Bicycle Shows For The 1%, Not Me.

Byron Kidd
At the beginning of November Japan's largest bicycle show, Cyclemode has held at Makuhari Messe just outside Tokyo attracting tens of thousands of visitors over 3 days.

You'd think as someone with a tad of notoriety in Japanese cycling circles and with exhibitors offering free tickets left and right for a favourable product review that I'd jump a the chance to attend, but I did not. After all what's the point?

Cyclemode is for the 1%, not me.

Who are the 1% you may ask? They're the sports cyclists, the recreational cyclists, the MAMILs on their expensive lightweight racing bicycles decked out in colourful figure-hugging clothing (for better or worse!), sporting bicycle helmets, gloves and special shoes that make them walk like weary cowboys after a hard day rustling of cattle. They're the ones up before 5am on weekend mornings so they can cycle inhuman distances on empty roads while the rest of us slumber.  That's great, I used to be one of those guys and I enjoyed that time immensely. It's awesome that they're involved in such a social and healthy hobby but at the end of the day its a hobby, a game enjoyed on the weekends by a small percentage of Japan's total cycling population. Unfortunately, it is this small percentage of vocal people that ultimately control the image of cycling everywhere, and that is worse for cycling than you may imagine.

I'm no longer one of the 1%.

I love cycling, not bicycles. I encourage everyday, utilitarian cycling as a convenient form of transport on whatever bicycle you happen to have at your disposal. For trips to the supermarket, there is little difference between a $100 bicycle and a $10,000 one, except that the $100 one is most certainly more practical.

I believe that everyday cycling shapes our communities, not just the urban landscape, but the personal interactions that happen within that landscape.  I believe that the economic, health, environmental and societal benefits which cycling promotes are of immense importance to people and communities yet are sadly underappreciated by politicians and decision-makers who determine the shape of our cites. Why would I spend a day I could otherwise spend cycling to the park with family wandering a vast convention centre filled with bicycles from manufacturers who refuse to acknowledge that 99% of the cyclists in Japan don't give a damn about expensive, super light, carbon fibre racing bicycles, in fact not only that but few even give their bicycle a second thought?

Tens of millions of Tokyo's residents can be considered "cyclists" in that they use bicycles regularly as a form of transport. The neighbourhoods of Tokyo are teeming with people on cheap, heavy, Mamachai or city bicycles going shopping, taking themselves off to the station, or delivering children to school, and running 100's of other errands around the local community. They give their bicycles less thought and consideration than the shoes they'll wear out that day, yet they rely on them more heavily than they'll ever know until they find themselves without one. For the vast majority of people a bicycle is is a tool and unless you're a professional carpenter a hammer works just as well as a nail-gun.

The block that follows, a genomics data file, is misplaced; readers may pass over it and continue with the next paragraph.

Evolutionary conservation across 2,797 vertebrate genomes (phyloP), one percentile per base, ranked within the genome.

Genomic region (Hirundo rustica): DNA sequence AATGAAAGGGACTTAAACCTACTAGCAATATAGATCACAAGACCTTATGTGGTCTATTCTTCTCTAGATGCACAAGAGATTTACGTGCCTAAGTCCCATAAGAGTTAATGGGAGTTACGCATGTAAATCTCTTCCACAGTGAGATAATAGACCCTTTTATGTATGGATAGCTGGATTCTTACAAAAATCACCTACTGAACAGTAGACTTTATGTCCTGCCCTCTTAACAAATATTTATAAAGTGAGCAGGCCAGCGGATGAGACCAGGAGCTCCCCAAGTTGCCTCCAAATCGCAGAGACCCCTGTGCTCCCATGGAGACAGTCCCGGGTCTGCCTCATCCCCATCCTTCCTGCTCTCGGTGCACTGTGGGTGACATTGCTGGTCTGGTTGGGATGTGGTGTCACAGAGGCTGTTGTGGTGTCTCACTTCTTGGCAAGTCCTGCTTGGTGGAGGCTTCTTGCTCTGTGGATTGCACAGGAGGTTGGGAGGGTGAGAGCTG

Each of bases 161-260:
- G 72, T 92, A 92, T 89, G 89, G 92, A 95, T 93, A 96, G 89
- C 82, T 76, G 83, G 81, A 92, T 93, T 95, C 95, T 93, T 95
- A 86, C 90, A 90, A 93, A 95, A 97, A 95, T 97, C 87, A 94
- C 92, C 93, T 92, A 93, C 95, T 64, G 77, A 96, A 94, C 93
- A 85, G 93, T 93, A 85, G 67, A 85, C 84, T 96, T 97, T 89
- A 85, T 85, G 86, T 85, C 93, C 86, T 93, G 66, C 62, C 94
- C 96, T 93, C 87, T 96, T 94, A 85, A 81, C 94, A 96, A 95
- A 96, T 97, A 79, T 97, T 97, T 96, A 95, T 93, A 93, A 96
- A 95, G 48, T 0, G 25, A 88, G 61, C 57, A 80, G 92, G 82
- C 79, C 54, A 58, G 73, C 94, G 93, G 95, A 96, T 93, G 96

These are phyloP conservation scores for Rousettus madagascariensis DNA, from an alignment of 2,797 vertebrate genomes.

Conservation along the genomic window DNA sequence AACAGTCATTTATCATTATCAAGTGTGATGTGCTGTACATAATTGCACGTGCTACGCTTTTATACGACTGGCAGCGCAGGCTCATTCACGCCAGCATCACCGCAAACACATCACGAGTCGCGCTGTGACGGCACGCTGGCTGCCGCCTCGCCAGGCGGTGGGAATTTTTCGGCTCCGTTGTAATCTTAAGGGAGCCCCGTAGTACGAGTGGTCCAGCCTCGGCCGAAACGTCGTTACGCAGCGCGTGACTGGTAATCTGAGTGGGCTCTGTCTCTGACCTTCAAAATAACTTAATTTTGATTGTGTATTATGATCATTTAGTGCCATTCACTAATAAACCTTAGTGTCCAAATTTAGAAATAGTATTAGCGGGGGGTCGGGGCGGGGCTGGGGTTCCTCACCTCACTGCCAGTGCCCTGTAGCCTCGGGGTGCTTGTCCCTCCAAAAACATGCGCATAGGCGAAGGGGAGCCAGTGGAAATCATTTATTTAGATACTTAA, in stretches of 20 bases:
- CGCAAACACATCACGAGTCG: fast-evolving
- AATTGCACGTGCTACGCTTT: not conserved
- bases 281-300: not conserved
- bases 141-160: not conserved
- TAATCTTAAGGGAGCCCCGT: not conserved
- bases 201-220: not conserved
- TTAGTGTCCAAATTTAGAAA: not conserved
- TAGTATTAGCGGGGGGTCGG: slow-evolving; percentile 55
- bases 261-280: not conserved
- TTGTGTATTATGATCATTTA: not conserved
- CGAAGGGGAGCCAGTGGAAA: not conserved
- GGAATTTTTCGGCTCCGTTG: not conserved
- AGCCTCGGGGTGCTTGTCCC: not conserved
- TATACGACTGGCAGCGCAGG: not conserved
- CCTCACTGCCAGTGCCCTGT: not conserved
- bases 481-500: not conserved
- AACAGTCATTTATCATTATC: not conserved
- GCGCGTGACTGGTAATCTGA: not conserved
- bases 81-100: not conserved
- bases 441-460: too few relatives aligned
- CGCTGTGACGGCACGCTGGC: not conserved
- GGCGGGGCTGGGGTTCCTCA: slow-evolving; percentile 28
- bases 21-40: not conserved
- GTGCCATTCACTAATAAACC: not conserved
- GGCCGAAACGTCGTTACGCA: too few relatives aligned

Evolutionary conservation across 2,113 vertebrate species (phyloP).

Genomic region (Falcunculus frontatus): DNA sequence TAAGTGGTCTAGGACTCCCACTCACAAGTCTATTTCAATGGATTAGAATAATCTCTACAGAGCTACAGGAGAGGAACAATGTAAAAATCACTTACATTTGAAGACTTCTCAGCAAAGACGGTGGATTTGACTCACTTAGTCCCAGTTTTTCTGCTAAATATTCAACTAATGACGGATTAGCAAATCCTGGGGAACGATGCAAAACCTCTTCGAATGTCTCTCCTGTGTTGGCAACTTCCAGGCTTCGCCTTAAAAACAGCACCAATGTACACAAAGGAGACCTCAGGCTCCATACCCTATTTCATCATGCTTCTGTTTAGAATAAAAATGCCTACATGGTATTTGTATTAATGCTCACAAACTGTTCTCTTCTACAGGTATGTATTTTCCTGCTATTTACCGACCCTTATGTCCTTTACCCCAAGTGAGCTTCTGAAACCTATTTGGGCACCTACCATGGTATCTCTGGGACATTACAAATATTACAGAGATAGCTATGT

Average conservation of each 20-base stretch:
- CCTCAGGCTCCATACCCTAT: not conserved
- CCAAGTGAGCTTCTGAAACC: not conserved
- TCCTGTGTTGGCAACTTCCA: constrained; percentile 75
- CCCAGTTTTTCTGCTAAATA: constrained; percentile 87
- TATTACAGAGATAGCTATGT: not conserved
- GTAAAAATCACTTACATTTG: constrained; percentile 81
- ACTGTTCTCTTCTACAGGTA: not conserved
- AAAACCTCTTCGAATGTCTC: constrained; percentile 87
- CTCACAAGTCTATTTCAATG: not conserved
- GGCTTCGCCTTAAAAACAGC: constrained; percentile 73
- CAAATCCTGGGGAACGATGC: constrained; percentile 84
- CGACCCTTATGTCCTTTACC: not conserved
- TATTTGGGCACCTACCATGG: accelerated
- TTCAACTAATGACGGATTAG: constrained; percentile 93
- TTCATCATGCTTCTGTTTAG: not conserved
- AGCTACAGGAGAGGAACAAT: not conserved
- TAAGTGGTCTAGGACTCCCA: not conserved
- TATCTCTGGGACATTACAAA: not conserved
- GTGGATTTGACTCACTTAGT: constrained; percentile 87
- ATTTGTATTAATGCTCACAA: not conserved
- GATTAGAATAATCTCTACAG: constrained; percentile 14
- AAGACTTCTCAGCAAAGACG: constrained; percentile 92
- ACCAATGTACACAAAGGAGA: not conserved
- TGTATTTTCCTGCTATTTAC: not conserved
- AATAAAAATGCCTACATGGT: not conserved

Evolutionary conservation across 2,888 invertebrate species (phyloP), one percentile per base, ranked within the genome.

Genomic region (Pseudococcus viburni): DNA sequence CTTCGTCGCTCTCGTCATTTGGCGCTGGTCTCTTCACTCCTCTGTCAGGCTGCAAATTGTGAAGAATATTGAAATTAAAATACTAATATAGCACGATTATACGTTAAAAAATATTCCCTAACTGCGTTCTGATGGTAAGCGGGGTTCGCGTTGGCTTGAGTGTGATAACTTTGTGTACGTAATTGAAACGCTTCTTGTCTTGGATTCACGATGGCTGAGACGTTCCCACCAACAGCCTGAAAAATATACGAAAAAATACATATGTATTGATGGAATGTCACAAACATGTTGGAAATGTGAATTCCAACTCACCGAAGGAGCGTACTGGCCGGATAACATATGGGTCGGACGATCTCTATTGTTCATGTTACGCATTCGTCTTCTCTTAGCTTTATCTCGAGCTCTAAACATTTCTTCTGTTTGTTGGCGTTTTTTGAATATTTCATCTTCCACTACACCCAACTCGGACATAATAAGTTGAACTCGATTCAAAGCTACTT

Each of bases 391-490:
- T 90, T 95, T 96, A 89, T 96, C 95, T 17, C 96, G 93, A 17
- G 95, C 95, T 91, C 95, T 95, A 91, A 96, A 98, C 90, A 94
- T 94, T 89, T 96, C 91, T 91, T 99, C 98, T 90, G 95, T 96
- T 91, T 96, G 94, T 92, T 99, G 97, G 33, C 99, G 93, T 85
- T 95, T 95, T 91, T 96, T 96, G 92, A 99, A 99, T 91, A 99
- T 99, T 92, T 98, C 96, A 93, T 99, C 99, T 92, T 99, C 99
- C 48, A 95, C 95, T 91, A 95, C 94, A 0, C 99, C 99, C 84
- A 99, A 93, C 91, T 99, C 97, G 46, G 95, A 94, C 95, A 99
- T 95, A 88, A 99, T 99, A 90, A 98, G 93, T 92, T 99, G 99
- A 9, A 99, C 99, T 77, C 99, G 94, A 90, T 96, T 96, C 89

Cycling isn't about cyclists and bicycles its about people and communities.

Unfortunately, as I mentioned, the image of cycling is formed by the 1%. When policymakers want an opinion from cyclists they'll head towards these people for an opinion, but the opinions of the 1% are not those of the 99%. Most sports cyclists are comfortable cycling on the roads, most everyday cyclists aren't. Many sports cyclists don't want bicycle lanes because the thought of sharing space with the 99% on their slow shopping bicycle is abhorrent. The vast majority of sports cyclists consider bicycle helmets a must for cycling, while bicycle helmets for the 99% are a completely unnecessary expense. The 1% will spend $400 to shave 80g of weight from their bicycle rather than forgo a caramel latte and shave kilograms weight off the rider. These are the people who control the image of cycling. Its like supermodels controlling the perception of body image, its extreme and not at all a reflection of reality.

Cycling to the shops is not an extreme sport, it does not require special protective clothing or equipment beyond a kickstand, basket, lock and light, all of which come standard on an inexpensive Japanese city bicycle. A bicycle from 60 years ago has all the technology most everyday cyclists require, but the cycling industry can't survive selling 60 year old technology year after year. So the industry continues to focus on the 1% making them believe that their product or innovation is essential for better performance and faster times when the majority of us simply want a comfortable saddle, and less flats.

At the end of the day the cycling industry is driven by money and the most lucrative corner of the cycling market is the 1% which in turn forms the public perception of cycling. Because of this the general public are being constantly bombarded with information and imagery that portrays cycling as an extreme and physically demanding sport that requires a great investment of time and money to enjoy to the fullest and thus many people don't consider it relevant to them.

I'd like to argue that cycling is a convenient and healthy form of everyday transport that can improve your life and your community that requires no more than a small investment to get started, and that physical fitness is irrelevant.

If you value a happy, health lifestyle, friendly communities, and strong local economies then everyday cycling makes us all rich, not just those catering for the 1%.


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